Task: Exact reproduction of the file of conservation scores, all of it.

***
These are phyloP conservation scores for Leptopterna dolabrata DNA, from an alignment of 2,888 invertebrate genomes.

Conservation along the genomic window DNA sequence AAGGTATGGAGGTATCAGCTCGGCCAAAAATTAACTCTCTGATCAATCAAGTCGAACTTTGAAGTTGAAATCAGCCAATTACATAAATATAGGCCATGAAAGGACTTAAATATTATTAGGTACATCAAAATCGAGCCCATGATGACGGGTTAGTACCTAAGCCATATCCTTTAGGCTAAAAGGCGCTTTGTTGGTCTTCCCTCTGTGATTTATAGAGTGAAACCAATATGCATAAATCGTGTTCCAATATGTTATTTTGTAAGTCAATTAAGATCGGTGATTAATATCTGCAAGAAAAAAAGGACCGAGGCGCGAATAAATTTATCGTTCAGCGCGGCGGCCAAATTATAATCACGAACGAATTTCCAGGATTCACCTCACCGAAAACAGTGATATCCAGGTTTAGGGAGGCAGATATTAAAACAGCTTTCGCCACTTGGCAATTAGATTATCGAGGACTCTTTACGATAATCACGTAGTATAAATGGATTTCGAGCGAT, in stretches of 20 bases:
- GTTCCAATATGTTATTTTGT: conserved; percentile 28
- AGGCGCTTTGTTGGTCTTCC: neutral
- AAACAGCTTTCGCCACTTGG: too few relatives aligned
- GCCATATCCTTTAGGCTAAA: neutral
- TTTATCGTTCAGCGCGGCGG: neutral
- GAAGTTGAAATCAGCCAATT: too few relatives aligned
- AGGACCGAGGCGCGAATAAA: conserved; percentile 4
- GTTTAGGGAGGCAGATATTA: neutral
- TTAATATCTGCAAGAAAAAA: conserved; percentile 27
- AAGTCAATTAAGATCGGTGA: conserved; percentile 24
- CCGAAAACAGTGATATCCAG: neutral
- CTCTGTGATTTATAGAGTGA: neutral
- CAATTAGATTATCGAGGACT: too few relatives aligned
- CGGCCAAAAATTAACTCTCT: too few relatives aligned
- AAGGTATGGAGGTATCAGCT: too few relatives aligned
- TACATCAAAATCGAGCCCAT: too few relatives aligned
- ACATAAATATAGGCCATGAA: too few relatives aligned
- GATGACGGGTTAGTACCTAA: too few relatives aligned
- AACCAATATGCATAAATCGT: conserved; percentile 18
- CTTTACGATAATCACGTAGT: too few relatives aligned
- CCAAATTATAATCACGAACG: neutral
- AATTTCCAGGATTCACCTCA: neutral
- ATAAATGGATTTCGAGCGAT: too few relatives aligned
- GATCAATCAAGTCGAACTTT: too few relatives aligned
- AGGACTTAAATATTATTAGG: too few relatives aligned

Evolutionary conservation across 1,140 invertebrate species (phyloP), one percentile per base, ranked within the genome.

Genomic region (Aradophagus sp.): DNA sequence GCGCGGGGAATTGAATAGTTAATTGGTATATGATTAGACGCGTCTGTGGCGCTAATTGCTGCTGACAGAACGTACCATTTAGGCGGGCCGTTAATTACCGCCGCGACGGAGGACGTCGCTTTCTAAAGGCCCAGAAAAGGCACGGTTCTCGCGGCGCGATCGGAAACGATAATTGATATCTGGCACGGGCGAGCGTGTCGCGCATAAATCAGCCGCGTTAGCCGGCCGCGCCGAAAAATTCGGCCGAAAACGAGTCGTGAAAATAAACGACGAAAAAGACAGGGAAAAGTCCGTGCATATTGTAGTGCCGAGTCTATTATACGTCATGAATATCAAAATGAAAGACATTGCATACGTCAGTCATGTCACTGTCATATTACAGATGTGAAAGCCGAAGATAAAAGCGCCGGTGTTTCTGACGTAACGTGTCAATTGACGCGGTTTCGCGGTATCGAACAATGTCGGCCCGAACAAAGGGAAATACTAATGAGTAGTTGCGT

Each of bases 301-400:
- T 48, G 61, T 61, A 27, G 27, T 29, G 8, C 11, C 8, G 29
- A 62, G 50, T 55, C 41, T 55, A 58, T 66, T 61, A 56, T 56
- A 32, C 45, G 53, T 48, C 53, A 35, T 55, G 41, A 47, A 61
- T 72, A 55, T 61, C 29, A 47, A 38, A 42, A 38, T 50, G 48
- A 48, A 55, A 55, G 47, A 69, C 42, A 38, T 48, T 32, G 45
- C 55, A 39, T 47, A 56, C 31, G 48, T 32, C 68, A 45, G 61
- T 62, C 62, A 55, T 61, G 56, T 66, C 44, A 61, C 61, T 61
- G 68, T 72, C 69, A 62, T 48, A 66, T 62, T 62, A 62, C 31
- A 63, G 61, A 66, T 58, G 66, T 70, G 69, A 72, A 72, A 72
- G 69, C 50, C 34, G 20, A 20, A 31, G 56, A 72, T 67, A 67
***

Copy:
These are phyloP conservation scores for Leptopterna dolabrata DNA, from an alignment of 2,888 invertebrate genomes.

Conservation along the genomic window DNA sequence AAGGTATGGAGGTATCAGCTCGGCCAAAAATTAACTCTCTGATCAATCAAGTCGAACTTTGAAGTTGAAATCAGCCAATTACATAAATATAGGCCATGAAAGGACTTAAATATTATTAGGTACATCAAAATCGAGCCCATGATGACGGGTTAGTACCTAAGCCATATCCTTTAGGCTAAAAGGCGCTTTGTTGGTCTTCCCTCTGTGATTTATAGAGTGAAACCAATATGCATAAATCGTGTTCCAATATGTTATTTTGTAAGTCAATTAAGATCGGTGATTAATATCTGCAAGAAAAAAAGGACCGAGGCGCGAATAAATTTATCGTTCAGCGCGGCGGCCAAATTATAATCACGAACGAATTTCCAGGATTCACCTCACCGAAAACAGTGATATCCAGGTTTAGGGAGGCAGATATTAAAACAGCTTTCGCCACTTGGCAATTAGATTATCGAGGACTCTTTACGATAATCACGTAGTATAAATGGATTTCGAGCGAT, in stretches of 20 bases:
- GTTCCAATATGTTATTTTGT: conserved; percentile 28
- AGGCGCTTTGTTGGTCTTCC: neutral
- AAACAGCTTTCGCCACTTGG: too few relatives aligned
- GCCATATCCTTTAGGCTAAA: neutral
- TTTATCGTTCAGCGCGGCGG: neutral
- GAAGTTGAAATCAGCCAATT: too few relatives aligned
- AGGACCGAGGCGCGAATAAA: conserved; percentile 4
- GTTTAGGGAGGCAGATATTA: neutral
- TTAATATCTGCAAGAAAAAA: conserved; percentile 27
- AAGTCAATTAAGATCGGTGA: conserved; percentile 24
- CCGAAAACAGTGATATCCAG: neutral
- CTCTGTGATTTATAGAGTGA: neutral
- CAATTAGATTATCGAGGACT: too few relatives aligned
- CGGCCAAAAATTAACTCTCT: too few relatives aligned
- AAGGTATGGAGGTATCAGCT: too few relatives aligned
- TACATCAAAATCGAGCCCAT: too few relatives aligned
- ACATAAATATAGGCCATGAA: too few relatives aligned
- GATGACGGGTTAGTACCTAA: too few relatives aligned
- AACCAATATGCATAAATCGT: conserved; percentile 18
- CTTTACGATAATCACGTAGT: too few relatives aligned
- CCAAATTATAATCACGAACG: neutral
- AATTTCCAGGATTCACCTCA: neutral
- ATAAATGGATTTCGAGCGAT: too few relatives aligned
- GATCAATCAAGTCGAACTTT: too few relatives aligned
- AGGACTTAAATATTATTAGG: too few relatives aligned

Evolutionary conservation across 1,140 invertebrate species (phyloP), one percentile per base, ranked within the genome.

Genomic region (Aradophagus sp.): DNA sequence GCGCGGGGAATTGAATAGTTAATTGGTATATGATTAGACGCGTCTGTGGCGCTAATTGCTGCTGACAGAACGTACCATTTAGGCGGGCCGTTAATTACCGCCGCGACGGAGGACGTCGCTTTCTAAAGGCCCAGAAAAGGCACGGTTCTCGCGGCGCGATCGGAAACGATAATTGATATCTGGCACGGGCGAGCGTGTCGCGCATAAATCAGCCGCGTTAGCCGGCCGCGCCGAAAAATTCGGCCGAAAACGAGTCGTGAAAATAAACGACGAAAAAGACAGGGAAAAGTCCGTGCATATTGTAGTGCCGAGTCTATTATACGTCATGAATATCAAAATGAAAGACATTGCATACGTCAGTCATGTCACTGTCATATTACAGATGTGAAAGCCGAAGATAAAAGCGCCGGTGTTTCTGACGTAACGTGTCAATTGACGCGGTTTCGCGGTATCGAACAATGTCGGCCCGAACAAAGGGAAATACTAATGAGTAGTTGCGT

Each of bases 301-400:
- T 48, G 61, T 61, A 27, G 27, T 29, G 8, C 11, C 8, G 29
- A 62, G 50, T 55, C 41, T 55, A 58, T 66, T 61, A 56, T 56
- A 32, C 45, G 53, T 48, C 53, A 35, T 55, G 41, A 47, A 61
- T 72, A 55, T 61, C 29, A 47, A 38, A 42, A 38, T 50, G 48
- A 48, A 55, A 55, G 47, A 69, C 42, A 38, T 48, T 32, G 45
- C 55, A 39, T 47, A 56, C 31, G 48, T 32, C 68, A 45, G 61
- T 62, C 62, A 55, T 61, G 56, T 66, C 44, A 61, C 61, T 61
- G 68, T 72, C 69, A 62, T 48, A 66, T 62, T 62, A 62, C 31
- A 63, G 61, A 66, T 58, G 66, T 70, G 69, A 72, A 72, A 72
- G 69, C 50, C 34, G 20, A 20, A 31, G 56, A 72, T 67, A 67